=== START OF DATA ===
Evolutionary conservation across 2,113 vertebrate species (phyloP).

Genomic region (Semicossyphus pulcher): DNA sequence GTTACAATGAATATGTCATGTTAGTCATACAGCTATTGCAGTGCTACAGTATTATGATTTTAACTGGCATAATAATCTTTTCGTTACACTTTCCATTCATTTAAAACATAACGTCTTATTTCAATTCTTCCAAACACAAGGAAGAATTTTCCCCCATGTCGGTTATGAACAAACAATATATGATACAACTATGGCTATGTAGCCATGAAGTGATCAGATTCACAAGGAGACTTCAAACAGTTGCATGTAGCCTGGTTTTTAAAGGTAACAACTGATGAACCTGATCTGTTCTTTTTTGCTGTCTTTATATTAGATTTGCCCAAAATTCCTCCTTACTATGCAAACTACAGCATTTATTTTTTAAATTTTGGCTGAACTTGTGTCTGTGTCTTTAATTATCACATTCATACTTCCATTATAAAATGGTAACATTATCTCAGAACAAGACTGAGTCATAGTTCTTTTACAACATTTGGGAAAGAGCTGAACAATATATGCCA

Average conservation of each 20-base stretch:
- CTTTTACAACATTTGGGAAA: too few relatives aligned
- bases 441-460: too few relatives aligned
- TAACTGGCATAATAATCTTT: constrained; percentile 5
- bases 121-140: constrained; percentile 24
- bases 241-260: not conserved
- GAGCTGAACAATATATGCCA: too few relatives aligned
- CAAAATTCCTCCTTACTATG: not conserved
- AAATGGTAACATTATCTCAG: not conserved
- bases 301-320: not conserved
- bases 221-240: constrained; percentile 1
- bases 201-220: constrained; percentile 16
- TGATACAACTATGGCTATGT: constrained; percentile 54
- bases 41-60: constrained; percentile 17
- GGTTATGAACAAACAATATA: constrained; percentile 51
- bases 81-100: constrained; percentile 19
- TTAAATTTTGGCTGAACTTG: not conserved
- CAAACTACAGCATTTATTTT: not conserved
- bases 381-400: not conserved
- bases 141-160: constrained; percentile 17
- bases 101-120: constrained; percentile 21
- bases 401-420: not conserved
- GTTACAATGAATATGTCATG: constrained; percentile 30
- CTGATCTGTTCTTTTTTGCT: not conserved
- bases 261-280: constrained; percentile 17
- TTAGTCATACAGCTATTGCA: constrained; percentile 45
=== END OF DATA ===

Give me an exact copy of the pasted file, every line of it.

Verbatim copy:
Evolutionary conservation across 2,113 vertebrate species (phyloP).

Genomic region (Semicossyphus pulcher): DNA sequence GTTACAATGAATATGTCATGTTAGTCATACAGCTATTGCAGTGCTACAGTATTATGATTTTAACTGGCATAATAATCTTTTCGTTACACTTTCCATTCATTTAAAACATAACGTCTTATTTCAATTCTTCCAAACACAAGGAAGAATTTTCCCCCATGTCGGTTATGAACAAACAATATATGATACAACTATGGCTATGTAGCCATGAAGTGATCAGATTCACAAGGAGACTTCAAACAGTTGCATGTAGCCTGGTTTTTAAAGGTAACAACTGATGAACCTGATCTGTTCTTTTTTGCTGTCTTTATATTAGATTTGCCCAAAATTCCTCCTTACTATGCAAACTACAGCATTTATTTTTTAAATTTTGGCTGAACTTGTGTCTGTGTCTTTAATTATCACATTCATACTTCCATTATAAAATGGTAACATTATCTCAGAACAAGACTGAGTCATAGTTCTTTTACAACATTTGGGAAAGAGCTGAACAATATATGCCA

Average conservation of each 20-base stretch:
- CTTTTACAACATTTGGGAAA: too few relatives aligned
- bases 441-460: too few relatives aligned
- TAACTGGCATAATAATCTTT: constrained; percentile 5
- bases 121-140: constrained; percentile 24
- bases 241-260: not conserved
- GAGCTGAACAATATATGCCA: too few relatives aligned
- CAAAATTCCTCCTTACTATG: not conserved
- AAATGGTAACATTATCTCAG: not conserved
- bases 301-320: not conserved
- bases 221-240: constrained; percentile 1
- bases 201-220: constrained; percentile 16
- TGATACAACTATGGCTATGT: constrained; percentile 54
- bases 41-60: constrained; percentile 17
- GGTTATGAACAAACAATATA: constrained; percentile 51
- bases 81-100: constrained; percentile 19
- TTAAATTTTGGCTGAACTTG: not conserved
- CAAACTACAGCATTTATTTT: not conserved
- bases 381-400: not conserved
- bases 141-160: constrained; percentile 17
- bases 101-120: constrained; percentile 21
- bases 401-420: not conserved
- GTTACAATGAATATGTCATG: constrained; percentile 30
- CTGATCTGTTCTTTTTTGCT: not conserved
- bases 261-280: constrained; percentile 17
- TTAGTCATACAGCTATTGCA: constrained; percentile 45